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Gilbert v. Allison

United States District Court, E.D. California

December 6, 2019

CHARLES TRAYZON GILBERT, Plaintiff,
v.
KATHLEEN ALLISON, et. al., Defendants.

          ORDER DIRECTING CLERK OF COURT TO RANDOMLY ASSIGN A DISTRICT JUDGE TO THIS CASE, FINDINGS AND RECOMMENDATIONS RECOMMENDING THE ACTION PROCEED ONLY ON PLAINTIFF'S FAILURE TO PROTECT CLAIM [ECF NO. 8]

         Plaintiff Charles Trayzon Gilbert is appearing pro se and in forma pauperis in this civil rights action pursuant to 42 U.S.C. § 1983. This matter was referred to a United States Magistrate Judge pursuant to 28 U.S.C. § 636(b)(1)(B) and Local Rule 302.

         Currently before the Court is Plaintiff's first amended complaint, filed on December 2, 2019.

         I. SCREENING REQUIREMENT

         The Court is required to screen complaints brought by prisoners seeking relief against a governmental entity or officer or employee of a governmental entity. 28 U.S.C. § 1915A(a). The Court must dismiss a complaint or portion thereof if the prisoner has raised claims that are legally “frivolous or malicious, ” that “fail[] to state a claim on which relief may be granted, ” or that “seek[] monetary relief against a defendant who is immune from such relief.” 28 U.S.C. § 1915(e)(2)(B).

         A complaint must contain “a short and plain statement of the claim showing that the pleader is entitled to relief. . . .” Fed.R.Civ.P. 8(a)(2). Detailed factual allegations are not required, but “[t]hreadbare recitals of the elements of a cause of action, supported by mere conclusory statements, do not suffice.” Ashcroft v. Iqbal, 556 U.S. 662, 678 (2009) (citing Bell Atlantic Corp. v. Twombly, 550 U.S. 544, 555 (2007)). Moreover, Plaintiff must demonstrate that each defendant personally participated in the deprivation of Plaintiff's rights. Jones v. Williams, 297 F.3d 930, 934 (9th Cir. 2002).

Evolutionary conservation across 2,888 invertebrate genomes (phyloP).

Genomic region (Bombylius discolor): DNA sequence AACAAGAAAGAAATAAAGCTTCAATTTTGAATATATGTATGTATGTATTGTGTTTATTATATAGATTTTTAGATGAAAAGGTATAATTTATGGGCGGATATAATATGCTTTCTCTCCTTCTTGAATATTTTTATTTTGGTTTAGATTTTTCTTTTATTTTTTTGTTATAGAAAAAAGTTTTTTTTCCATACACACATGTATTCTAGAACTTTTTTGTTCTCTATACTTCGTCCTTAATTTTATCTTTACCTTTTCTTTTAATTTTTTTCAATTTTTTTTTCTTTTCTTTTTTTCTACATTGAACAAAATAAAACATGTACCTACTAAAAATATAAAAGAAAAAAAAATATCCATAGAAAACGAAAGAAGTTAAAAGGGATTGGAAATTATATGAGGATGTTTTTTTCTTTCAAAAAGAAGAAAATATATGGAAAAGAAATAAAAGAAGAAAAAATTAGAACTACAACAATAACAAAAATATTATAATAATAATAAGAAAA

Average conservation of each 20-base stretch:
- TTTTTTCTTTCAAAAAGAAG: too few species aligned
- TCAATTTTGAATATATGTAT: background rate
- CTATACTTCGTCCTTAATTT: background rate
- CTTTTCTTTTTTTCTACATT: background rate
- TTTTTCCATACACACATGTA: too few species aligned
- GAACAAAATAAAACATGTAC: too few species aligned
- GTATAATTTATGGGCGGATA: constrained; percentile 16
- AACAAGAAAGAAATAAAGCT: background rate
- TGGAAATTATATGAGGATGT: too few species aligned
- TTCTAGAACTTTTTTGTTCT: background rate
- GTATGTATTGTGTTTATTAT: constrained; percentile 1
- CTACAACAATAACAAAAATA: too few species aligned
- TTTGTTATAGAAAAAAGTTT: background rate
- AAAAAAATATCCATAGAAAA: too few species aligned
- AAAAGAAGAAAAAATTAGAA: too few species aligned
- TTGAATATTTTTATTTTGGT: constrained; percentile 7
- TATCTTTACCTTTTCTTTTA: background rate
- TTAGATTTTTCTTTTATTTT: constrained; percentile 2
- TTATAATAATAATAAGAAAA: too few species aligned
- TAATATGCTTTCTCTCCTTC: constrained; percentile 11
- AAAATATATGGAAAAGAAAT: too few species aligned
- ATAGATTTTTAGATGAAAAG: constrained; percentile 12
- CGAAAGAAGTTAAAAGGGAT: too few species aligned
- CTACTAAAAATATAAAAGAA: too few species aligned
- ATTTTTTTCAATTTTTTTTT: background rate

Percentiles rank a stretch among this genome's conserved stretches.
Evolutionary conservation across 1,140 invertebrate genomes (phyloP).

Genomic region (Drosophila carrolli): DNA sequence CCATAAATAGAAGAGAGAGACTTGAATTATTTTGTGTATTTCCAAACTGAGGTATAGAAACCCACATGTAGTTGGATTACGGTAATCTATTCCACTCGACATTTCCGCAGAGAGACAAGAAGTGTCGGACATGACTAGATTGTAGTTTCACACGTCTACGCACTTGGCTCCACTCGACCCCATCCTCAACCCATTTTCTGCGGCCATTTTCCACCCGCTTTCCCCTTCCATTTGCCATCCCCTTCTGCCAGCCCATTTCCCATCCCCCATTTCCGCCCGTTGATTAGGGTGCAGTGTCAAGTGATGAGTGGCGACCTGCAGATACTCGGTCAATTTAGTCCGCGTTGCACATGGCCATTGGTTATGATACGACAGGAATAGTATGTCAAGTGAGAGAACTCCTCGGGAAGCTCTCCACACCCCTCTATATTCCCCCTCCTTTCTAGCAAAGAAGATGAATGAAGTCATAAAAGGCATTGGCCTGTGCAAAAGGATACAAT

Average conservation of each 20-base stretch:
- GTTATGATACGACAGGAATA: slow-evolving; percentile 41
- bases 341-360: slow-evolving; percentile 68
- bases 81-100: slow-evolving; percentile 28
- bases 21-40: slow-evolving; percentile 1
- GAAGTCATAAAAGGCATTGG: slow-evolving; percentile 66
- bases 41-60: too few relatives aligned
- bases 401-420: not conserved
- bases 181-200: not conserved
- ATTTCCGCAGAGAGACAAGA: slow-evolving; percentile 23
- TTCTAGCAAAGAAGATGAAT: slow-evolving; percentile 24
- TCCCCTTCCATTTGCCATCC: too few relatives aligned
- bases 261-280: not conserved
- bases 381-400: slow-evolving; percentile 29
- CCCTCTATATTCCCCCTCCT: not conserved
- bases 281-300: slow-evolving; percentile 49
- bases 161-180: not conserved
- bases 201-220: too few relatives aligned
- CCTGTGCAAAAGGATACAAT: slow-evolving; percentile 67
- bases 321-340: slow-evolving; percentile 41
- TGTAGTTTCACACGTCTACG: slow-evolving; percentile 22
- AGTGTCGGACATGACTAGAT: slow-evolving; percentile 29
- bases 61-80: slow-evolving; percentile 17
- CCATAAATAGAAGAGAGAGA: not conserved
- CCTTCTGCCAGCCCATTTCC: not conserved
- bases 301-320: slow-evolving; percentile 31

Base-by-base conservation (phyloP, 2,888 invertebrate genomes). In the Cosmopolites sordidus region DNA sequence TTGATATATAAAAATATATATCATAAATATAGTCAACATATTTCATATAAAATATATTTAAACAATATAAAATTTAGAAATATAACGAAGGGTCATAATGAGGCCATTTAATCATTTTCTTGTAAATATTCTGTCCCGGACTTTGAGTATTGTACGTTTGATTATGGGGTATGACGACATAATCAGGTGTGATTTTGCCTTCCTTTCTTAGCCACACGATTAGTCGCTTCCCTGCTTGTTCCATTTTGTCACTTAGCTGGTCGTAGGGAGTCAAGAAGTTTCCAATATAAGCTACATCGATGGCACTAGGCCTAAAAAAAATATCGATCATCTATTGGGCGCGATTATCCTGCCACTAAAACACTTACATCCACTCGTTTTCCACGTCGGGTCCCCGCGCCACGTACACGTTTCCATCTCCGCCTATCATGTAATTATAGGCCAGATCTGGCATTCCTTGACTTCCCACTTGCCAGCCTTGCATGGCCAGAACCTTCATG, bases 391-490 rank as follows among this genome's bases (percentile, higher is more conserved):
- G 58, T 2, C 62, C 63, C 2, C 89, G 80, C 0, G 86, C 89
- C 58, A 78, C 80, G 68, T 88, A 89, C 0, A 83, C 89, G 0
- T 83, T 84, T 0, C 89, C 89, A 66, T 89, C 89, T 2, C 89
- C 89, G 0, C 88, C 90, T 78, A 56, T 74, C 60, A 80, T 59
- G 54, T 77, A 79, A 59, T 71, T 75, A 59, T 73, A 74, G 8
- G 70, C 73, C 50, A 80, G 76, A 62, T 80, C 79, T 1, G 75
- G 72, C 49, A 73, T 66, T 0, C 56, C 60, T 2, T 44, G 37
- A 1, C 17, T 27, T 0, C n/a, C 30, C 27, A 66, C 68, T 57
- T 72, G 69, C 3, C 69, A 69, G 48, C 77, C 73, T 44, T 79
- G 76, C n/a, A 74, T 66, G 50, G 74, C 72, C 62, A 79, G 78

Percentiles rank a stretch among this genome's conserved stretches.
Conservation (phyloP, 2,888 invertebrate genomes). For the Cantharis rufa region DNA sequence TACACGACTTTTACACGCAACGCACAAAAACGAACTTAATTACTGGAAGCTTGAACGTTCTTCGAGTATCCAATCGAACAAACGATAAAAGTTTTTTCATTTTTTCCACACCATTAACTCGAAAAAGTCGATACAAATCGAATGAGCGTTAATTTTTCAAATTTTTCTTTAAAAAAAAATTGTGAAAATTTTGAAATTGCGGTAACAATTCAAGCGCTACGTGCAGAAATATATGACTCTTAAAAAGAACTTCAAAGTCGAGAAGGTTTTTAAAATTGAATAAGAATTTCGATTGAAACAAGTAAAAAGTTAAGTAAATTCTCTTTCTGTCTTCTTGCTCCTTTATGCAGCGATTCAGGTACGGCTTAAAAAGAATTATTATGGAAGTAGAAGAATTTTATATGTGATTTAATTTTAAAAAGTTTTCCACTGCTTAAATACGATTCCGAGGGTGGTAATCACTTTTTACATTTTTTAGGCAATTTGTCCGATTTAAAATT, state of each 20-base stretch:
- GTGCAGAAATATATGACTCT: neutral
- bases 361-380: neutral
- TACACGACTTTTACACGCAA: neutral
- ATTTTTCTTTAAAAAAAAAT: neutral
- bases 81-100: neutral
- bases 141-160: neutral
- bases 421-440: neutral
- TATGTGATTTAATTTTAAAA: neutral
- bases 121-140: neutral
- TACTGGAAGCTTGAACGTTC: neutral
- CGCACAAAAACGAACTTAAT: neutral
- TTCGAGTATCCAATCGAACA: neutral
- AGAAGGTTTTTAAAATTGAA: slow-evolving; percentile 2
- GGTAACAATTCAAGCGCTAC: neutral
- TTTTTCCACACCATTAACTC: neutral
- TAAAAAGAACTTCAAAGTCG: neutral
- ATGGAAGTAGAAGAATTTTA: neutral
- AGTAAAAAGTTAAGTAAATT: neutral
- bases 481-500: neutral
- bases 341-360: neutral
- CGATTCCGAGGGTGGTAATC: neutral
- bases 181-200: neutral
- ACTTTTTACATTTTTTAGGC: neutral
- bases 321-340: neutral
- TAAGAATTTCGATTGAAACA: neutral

Prisoners proceeding pro se in civil rights actions are entitled to have their pleadings liberally construed and to have any doubt resolved in their favor. Wilhelm v. Rotman, 680 F.3d 1113, 1121 (9th Cir. 2012) (citations omitted). To survive screening, Plaintiff's claims must be facially plausible, which requires sufficient factual detail to allow the Court to reasonably infer that each named defendant is liable for the misconduct alleged. Iqbal, 556 U.S. at 678-79; Moss v. U.S. Secret Service, 572 F.3d 962, 969 (9th Cir. 2009). The “sheer possibility that a defendant has acted unlawfully” is not sufficient, and “facts that are ‘merely consistent with' a defendant's liability” falls short of satisfying the plausibility standard. Iqbal, 556 U.S. at 678; Moss, 572 F.3d at 969.

         II. COMPLAINT ALLEGATIONS

         The Court accepts Plaintiff's allegations in the complaint as true only for the purpose of the sua sponte screening requirement under 28 U.S.C. § 1915.

         Plaintiff names Kathleen Allison, Michael Sexton, C. Pfeiffer, E. Gonzalez, V. Gonzalez. And M. Woods, as Defendants.